We’re going to be working longer, have multiple jobs in our lifetime and most of all have a multi-generational workforce, according to research into the future world of work.

According to the recent CEDA report, an increase in life expectancy and decreased fertility rates will see an increase in the proportion of the population aged over 65 over the next 50 years.

While futurists can’t agree on how long we will live, one thing is for sure we will be living longer and in turn working longer.

Lynda Gratton, one of the world’s leading researchers on the future of work, suggests in her research that in the future, we may well live until we are 100 years old, in which case we will have to work well into our 80s in order to be able to afford to live in retirement.

Even if we discount Gratton’s estimates by 10 per cent and assume we may live to 90, the issue remains, we will be working longer.

This all means people are likely to stay in the workforce longer leading to a wider-range of ages being represented within an organisation.

Simply put the days of two to three generations making up a workforce will be a thing of the past. For the first time, we will start seeing workplaces with around five generations working side-by-side and we will start to see more mature workers in the workforce.

As someone who has been working in this industry for the past seven years and in charge of sourcing the right talent for my clients within this area, I see this as a positive for companies within supply chain and logistics.

The benefits of mature workers in your team are endless. It’s often under-discussed and under-reported how difficult it can be for mature workers to find new roles even during upswings in the business cycle.

In the past, the majority of mature workers within the industry were placed in contract and contingent roles as a lifestyle alternative to permanent full-time roles.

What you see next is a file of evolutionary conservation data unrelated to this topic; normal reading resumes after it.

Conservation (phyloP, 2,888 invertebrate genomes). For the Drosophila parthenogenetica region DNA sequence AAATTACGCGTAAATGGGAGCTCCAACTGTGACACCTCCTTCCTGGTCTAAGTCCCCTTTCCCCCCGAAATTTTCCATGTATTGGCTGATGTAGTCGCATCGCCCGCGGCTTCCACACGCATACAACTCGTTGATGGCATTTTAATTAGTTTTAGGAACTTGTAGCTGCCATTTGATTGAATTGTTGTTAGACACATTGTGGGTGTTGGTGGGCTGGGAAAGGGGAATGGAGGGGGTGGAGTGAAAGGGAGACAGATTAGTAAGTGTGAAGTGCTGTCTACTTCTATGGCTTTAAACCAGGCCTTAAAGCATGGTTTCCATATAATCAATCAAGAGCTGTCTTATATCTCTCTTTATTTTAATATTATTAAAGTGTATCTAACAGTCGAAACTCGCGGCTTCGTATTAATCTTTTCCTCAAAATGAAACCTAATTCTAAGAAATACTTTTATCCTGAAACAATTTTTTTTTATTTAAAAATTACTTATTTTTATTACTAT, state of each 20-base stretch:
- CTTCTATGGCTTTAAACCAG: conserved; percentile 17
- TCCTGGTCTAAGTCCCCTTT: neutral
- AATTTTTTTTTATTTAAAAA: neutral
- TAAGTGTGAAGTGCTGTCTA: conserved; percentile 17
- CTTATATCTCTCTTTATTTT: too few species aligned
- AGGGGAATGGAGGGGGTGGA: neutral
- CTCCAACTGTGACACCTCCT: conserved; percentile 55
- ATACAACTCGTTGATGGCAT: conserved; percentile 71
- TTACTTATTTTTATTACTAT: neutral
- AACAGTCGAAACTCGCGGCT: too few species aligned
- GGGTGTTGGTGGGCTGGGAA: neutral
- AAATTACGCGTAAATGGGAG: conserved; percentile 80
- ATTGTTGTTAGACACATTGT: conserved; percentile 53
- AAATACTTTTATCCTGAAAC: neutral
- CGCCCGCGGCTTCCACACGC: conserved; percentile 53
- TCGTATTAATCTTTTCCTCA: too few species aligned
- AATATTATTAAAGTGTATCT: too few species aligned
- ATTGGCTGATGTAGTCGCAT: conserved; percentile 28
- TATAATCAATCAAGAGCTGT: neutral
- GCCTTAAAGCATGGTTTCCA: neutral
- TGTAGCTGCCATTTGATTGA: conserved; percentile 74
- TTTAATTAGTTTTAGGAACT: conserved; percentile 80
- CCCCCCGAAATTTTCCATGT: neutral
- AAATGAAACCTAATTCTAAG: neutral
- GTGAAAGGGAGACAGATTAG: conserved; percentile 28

I think this is a great step in the right direction, but with regards to the future image of the new workplace, we need to make further inroads in this area.

We need more mature workers in permanent roles in the logistics industry. Based on my experience and research, here is why we need more mature workers in the workforce.

Experience saves your company money

Supply chain and logistics is about critical thinking, long term industry knowledge and vast stakeholder relationships.

Dr Sheela Yadav is an associate professor of business at the University of Indianapolis and has been researching the effects of hiring a workforce of 50 plus. In Indiana, the transportation, distribution and logistics industry is actively recruiting older workers with demonstrated managerial skills from other fields. Dr Yadav studied this case study as part of the broader research project.

“Much of logistics or supply chain management is about critical thinking and common sense,” Dr Yadav said.

“Older workers bring broader perspectives to the table. They are used to making savvy decisions, making trade-offs, and understanding how to balance costs and benefits. We would do well to make use of the human capital we have in our older workers.”